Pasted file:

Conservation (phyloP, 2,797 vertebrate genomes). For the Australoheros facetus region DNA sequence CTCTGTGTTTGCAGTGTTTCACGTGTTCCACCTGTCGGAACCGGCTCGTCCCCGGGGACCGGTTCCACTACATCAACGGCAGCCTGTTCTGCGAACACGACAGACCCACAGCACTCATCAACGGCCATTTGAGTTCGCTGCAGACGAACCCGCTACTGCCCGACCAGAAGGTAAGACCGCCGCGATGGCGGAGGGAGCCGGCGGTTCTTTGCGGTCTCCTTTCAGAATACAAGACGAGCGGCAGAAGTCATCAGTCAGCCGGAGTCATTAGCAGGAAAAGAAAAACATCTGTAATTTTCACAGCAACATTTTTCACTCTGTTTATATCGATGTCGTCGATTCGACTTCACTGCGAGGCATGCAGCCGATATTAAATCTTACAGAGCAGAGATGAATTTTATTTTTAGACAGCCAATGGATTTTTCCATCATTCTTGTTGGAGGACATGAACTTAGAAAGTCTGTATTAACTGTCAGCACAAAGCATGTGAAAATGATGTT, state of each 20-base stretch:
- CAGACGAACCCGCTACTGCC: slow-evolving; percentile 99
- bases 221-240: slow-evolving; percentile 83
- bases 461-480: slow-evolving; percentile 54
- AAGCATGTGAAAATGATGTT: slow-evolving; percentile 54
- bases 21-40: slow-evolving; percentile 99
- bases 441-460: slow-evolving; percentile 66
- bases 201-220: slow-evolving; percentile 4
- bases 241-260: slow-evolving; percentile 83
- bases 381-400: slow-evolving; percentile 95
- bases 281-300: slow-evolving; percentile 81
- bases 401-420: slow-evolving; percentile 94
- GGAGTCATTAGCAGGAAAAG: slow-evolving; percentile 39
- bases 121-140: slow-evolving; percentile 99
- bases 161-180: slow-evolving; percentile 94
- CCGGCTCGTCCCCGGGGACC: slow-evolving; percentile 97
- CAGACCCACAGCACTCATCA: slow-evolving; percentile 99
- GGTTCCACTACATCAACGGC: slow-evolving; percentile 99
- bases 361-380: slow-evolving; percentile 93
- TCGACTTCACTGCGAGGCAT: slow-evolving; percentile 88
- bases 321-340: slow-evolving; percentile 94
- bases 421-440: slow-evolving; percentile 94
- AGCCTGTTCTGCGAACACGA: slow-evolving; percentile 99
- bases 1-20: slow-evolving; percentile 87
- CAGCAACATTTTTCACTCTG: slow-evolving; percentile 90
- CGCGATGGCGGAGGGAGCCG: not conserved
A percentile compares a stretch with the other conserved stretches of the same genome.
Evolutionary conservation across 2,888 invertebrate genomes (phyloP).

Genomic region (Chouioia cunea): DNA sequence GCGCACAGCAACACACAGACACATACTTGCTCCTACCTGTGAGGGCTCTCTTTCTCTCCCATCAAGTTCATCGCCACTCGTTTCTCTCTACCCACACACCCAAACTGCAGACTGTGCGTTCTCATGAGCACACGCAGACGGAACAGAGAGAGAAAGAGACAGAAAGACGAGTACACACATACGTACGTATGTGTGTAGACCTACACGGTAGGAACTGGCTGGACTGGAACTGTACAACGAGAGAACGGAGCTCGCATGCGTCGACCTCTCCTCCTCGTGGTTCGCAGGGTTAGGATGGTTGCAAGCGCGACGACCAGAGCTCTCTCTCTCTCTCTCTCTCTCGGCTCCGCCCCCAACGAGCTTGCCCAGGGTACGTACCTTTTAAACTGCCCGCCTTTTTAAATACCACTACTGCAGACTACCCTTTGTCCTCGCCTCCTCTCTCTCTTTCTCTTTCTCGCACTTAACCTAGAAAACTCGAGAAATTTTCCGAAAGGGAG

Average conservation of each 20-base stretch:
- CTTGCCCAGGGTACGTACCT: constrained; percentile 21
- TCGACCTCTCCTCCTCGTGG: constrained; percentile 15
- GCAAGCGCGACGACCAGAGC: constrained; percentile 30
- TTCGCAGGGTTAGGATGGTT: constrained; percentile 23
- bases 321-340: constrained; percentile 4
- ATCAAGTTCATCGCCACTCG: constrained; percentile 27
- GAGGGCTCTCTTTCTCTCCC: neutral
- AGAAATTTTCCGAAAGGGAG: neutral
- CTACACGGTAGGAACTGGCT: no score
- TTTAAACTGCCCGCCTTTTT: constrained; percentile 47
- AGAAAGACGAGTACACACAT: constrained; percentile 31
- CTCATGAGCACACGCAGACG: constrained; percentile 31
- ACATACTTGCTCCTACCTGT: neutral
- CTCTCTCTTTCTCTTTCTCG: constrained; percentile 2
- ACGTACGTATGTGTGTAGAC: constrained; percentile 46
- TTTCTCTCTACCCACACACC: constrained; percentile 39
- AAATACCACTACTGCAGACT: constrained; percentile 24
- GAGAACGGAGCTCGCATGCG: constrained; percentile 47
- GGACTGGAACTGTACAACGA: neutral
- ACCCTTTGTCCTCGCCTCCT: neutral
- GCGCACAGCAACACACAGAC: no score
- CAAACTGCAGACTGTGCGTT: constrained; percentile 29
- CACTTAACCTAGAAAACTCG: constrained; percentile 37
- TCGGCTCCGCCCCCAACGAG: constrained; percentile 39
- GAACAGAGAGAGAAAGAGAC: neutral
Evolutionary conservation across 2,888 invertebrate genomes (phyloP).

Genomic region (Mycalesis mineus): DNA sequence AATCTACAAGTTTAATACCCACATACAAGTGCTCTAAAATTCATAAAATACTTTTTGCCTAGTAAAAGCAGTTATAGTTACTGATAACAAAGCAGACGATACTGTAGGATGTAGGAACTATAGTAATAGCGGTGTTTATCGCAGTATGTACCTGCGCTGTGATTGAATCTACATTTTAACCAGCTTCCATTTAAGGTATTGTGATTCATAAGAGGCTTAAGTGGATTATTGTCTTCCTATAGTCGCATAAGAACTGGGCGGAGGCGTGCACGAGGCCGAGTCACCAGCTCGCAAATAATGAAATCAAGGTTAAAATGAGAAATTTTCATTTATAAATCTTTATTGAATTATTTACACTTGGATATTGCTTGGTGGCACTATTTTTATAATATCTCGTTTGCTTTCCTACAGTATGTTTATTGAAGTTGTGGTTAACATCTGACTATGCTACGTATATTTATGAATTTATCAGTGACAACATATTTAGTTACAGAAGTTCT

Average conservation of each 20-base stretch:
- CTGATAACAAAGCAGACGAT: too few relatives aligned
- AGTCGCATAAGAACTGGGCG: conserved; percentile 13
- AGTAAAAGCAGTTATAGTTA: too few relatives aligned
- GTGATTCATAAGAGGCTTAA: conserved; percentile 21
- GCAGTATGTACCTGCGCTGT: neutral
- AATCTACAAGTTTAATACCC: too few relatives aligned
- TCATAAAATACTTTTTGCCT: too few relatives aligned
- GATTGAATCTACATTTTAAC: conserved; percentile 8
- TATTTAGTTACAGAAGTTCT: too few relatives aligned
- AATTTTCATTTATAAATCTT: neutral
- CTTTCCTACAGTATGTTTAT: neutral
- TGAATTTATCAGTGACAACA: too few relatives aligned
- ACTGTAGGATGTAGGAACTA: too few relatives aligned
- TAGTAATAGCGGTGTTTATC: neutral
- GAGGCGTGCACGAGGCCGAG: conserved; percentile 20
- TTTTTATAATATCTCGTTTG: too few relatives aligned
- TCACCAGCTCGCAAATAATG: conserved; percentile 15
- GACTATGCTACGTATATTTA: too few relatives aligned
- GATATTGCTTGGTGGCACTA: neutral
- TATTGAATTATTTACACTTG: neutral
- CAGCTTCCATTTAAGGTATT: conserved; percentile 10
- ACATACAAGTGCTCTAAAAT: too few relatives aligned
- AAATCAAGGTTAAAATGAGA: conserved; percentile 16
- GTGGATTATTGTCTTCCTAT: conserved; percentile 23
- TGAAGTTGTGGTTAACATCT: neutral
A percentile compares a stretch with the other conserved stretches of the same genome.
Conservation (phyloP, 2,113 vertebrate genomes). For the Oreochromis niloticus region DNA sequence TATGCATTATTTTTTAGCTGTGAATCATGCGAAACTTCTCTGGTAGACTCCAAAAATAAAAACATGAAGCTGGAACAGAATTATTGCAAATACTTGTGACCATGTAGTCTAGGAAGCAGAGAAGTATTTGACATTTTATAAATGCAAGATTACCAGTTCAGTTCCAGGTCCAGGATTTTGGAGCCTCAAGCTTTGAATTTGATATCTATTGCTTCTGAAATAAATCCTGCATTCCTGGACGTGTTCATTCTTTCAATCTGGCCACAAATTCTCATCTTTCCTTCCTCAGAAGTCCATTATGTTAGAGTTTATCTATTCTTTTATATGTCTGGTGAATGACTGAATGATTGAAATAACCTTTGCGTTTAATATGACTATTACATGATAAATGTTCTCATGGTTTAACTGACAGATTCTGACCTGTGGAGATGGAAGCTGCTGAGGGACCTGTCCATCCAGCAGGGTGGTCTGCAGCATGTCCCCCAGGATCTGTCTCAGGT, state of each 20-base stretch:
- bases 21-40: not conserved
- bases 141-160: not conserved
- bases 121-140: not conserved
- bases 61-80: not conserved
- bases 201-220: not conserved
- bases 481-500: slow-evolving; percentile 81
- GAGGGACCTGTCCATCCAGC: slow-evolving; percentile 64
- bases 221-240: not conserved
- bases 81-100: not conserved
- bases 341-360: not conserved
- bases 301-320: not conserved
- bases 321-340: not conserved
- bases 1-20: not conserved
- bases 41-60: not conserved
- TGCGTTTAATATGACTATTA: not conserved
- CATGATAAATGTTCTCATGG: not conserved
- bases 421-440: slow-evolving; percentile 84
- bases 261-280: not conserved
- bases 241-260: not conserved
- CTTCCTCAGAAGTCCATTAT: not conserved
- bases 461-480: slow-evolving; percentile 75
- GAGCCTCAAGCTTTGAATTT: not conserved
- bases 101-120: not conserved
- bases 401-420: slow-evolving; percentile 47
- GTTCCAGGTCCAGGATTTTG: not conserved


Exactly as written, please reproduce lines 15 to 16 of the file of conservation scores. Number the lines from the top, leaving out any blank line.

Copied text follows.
- bases 161-180: slow-evolving; percentile 94
- CCGGCTCGTCCCCGGGGACC: slow-evolving; percentile 97